Direction discrimination of a moving tactile stimulus requires intact dorsal columns and provides a sensitive clinical test of somatosensory dysfunction. Cortical mechanisms are poorly understood. We have applied tangential skin pulls to the right lower leg during functional magnetic resonance imaging. Healthy subjects judged the direction of the skin pulls (task experiment, n = 7) or received skin pulls passively (no task experiment, n = 8). Second somatosensory cortex (S2) was activated in the task as well as no task experiment, and there was no significant difference in cortical activation between the two experiments. Within S2 nearly all subjects had prominent activations in the caudal and superficial part, i.e., in the opercular parietal (OP) area 1. S1 was activated in only one of the subjects. Thus, S2 and especially OP 1 seems to be important for processing of lateral skin stretch stimulation. The finding suggests that a lesion of this area might cause a disturbance in tactile direction discrimination which should be relevant for clinical testing.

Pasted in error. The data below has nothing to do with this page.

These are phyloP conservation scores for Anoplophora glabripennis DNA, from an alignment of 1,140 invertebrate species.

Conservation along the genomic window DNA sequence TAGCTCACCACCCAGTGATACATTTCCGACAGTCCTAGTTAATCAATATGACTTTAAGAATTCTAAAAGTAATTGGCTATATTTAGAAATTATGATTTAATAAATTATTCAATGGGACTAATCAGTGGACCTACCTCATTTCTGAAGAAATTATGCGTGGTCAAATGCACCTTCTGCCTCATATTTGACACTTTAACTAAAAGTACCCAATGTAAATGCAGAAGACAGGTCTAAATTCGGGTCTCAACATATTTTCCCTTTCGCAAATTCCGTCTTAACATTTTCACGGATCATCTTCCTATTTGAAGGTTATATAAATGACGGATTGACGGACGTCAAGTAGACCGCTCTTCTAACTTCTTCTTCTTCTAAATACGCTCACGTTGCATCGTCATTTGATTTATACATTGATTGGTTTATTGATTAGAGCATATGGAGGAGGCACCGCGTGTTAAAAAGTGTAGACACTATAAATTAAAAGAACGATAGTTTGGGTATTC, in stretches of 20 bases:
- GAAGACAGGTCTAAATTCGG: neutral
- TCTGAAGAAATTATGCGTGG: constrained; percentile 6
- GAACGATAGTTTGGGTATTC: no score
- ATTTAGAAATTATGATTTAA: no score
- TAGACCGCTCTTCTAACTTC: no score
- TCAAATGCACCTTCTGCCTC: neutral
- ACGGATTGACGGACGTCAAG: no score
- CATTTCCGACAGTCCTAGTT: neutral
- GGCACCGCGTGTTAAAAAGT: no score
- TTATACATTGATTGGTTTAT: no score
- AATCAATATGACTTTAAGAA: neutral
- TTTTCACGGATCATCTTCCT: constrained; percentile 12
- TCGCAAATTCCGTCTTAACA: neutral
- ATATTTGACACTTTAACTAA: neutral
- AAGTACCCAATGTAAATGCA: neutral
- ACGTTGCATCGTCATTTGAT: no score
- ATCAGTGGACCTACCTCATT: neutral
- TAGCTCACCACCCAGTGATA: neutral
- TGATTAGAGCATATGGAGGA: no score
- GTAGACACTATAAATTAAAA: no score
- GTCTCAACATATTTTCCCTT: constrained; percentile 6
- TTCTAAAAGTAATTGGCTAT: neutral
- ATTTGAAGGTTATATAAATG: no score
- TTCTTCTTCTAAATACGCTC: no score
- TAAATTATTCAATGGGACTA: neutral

Exp Brain Res
117 - 124
Adult, Afferent Pathways, Brain Mapping, Female, Humans, Leg, Magnetic Resonance Imaging, Male, Mechanoreceptors, Parietal Lobe, Physical Stimulation, Psychophysics, Skin, Skin Physiological Phenomena, Somatosensory Cortex, Stress, Mechanical, Touch